Which side is giving up territory for peace, but still being attacked? Negotiations are not possible if only one side follows through on the agreements. http://www.pbs.org/wgbh/pages/frontline ... otiations/
Oslo sketched out a peace process with a two-phase timetable. During a five-year interim period, Oslo envisioned a series of step-by-step measures to build trust and partnership. Palestinians would police the territories they controlled, cooperate with Israel in the fight against terrorism, and amend those sections of the Palestine Liberation Organization (PLO) charter that called for Israel's destruction
. Israel would withdraw almost entirely from Gaza, and in stages from parts of the West Bank. An elected Palestinian Authority would take over governance of the territories from which Israel withdrew.
After this five-year interim period, negotiators then would determine a final peace agreement to resolve the thorniest issues: final borders (see map), security arrangements, Jerusalem, whether the Palestinians would have an independent state, Jewish settlements in the West Bank and Gaza, and Palestinian refugees' claims to land and property left behind when they fled Israel.My comment: The charter was never changed nor was there ever any real attempt to curb the attacks on Israel
1994Israeli forces withdraw from Gaza and Jericho
, the first step in the peace process. Israel remains responsible for Israelis and settlements in these areas; Palestinians are now responsible for public order and internal security for Palestinians, and will act to prevent terror against Israelis in the areas under their control
. Some 5,000 Palestinian prisoners who have not participated in attacks against Israelis will be released.
Signed by Yitzhak Rabin and Yasser Arafat, this was the second major step in the Oslo process. Israeli forces would withdraw from the six largest cities in the West Bank. Three percent of the West Bank territory -- which contained approximately one-third of its Palestinian population -- now came under Palestinian Authority jurisdiction.
Under Oslo II, the West Bank was to be divided into three areas: one under exclusive Palestinian control; one where Palestinians had civilian control and Israelis controlled security; and one area that would be controlled exclusively by Israel.
After four months of difficult negotiations, Israel agreed to transfer control of the West Bank city of Hebron to the Palestinian Authority
. Unlike earlier withdrawals from the West Bank, 20 percent of the city -- the central area where more than 400 Jewish settlers lived among 130,000 Palestinians -- would remain under Israeli control. Palestinians cheered the withdrawal, but Jewish settlers felt betrayed by Prime Minister Netanyahu.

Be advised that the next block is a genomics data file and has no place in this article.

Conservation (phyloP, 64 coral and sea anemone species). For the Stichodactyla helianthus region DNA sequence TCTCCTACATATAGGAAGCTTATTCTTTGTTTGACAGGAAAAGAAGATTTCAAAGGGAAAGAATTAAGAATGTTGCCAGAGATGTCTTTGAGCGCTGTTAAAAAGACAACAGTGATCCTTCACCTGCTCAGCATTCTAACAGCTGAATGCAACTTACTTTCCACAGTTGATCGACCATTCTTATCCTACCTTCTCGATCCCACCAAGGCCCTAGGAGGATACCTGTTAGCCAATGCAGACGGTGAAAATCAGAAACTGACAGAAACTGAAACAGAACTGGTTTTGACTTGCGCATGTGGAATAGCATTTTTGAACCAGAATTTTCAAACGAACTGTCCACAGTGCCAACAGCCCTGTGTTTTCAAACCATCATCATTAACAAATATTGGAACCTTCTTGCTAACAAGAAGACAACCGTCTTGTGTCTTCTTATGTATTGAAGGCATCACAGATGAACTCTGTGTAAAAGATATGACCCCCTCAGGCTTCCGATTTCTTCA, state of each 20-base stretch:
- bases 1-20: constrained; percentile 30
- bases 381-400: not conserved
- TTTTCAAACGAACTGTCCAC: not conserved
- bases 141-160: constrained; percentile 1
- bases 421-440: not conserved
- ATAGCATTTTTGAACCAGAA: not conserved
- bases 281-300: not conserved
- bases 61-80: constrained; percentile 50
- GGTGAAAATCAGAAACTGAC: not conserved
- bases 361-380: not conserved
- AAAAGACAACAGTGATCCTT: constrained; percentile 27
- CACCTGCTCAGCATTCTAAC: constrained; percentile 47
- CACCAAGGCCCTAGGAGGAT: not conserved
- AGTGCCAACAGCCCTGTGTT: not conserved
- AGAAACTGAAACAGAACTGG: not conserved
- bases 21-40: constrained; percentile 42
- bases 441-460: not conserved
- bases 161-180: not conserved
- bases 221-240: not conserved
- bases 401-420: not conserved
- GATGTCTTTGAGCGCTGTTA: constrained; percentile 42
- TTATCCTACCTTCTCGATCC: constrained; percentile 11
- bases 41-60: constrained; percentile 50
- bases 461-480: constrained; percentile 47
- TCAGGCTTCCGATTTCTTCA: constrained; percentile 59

1998The agreement allowed for the building of an international airport in the Gaza Strip. Israel agreed to pull back from an additional 13 percent of the West Bank and to release 750 Palestinian security prisoners. (Ultimately, only half of the pull-back is done and only 250 prisoners are released
.) The Palestinian Authority agreed to combat terrorist organizations, arrest those involved in terrorism, and to collect all illegal weapons and explosives. (Little or none of this is ever done.)
Signed by Yasser Arafat and Israeli's new prime minister, Ehud Barak, this agreement outlined a bold framework and timetable for a "final status" peace agreement. It also listed further redeployments of Israel's forces in the territories: Within a few days, Israel was to transfer 7 percent of the West Bank from its total control to partial control by Palestinians; on Nov. 15, 5 percent more would be transferred; and on Jan. 20, 2000, a third transfer would take place. (By then 40 percent of the West Bank would be under partial or full Palestinian control.)
Final-status negotiations would be due by mid-February 2000.
Issues never before discussed at senior levels between Israelis and Palestinians -- Jerusalem, statehood, boundaries, refugees -- were put on the table. Barak and Clinton suggested a path-breaking plan permitting a Palestinian state with a capital in Jerusalem. But the Palestinians criticized Barak for coming to Camp David with a proposal for dividing the West Bank they had already rejected. And,in their eyes, the Clinton/Barak plan would have left the new Palestinian state with significant loss of water and good land, almost split by Israeli annexation running east from Jerusalem, and with Israel getting roughly 9 percent of the West Bank. However, U.S. and Israeli officials contend that throughout the summit, the Palestinians rejected Israeli proposals while offering no proposal of their own. Publicly, both Clinton and Barak blamed Arafat for the failure to reach an agreement on a two-state solution.
Two weeks after the negotiations at Taba, hard-liner Ariel Sharon was elected prime minister, defeating Barak in a landslide. Sharon had consistently rejected the Oslo peace process and criticized Israel's positions at Camp David and Taba.
The Palestinian intifada's cycle of violence continued and escalated. On March 29, 2002, after a suicide bomber killed 30 people, Israel launched Operation Defensive Shield. Israel's troops re-entered Palestinian cities and refugee camps, hunting down terrorists and often leaving massive destruction in their wake.
Three months later, in mid-June 2002, two more suicide bombings struck Israel. Sharon announced Israel would immediately begin a policy of taking back land in the West Bank, and holding it, until the terror attacks stopped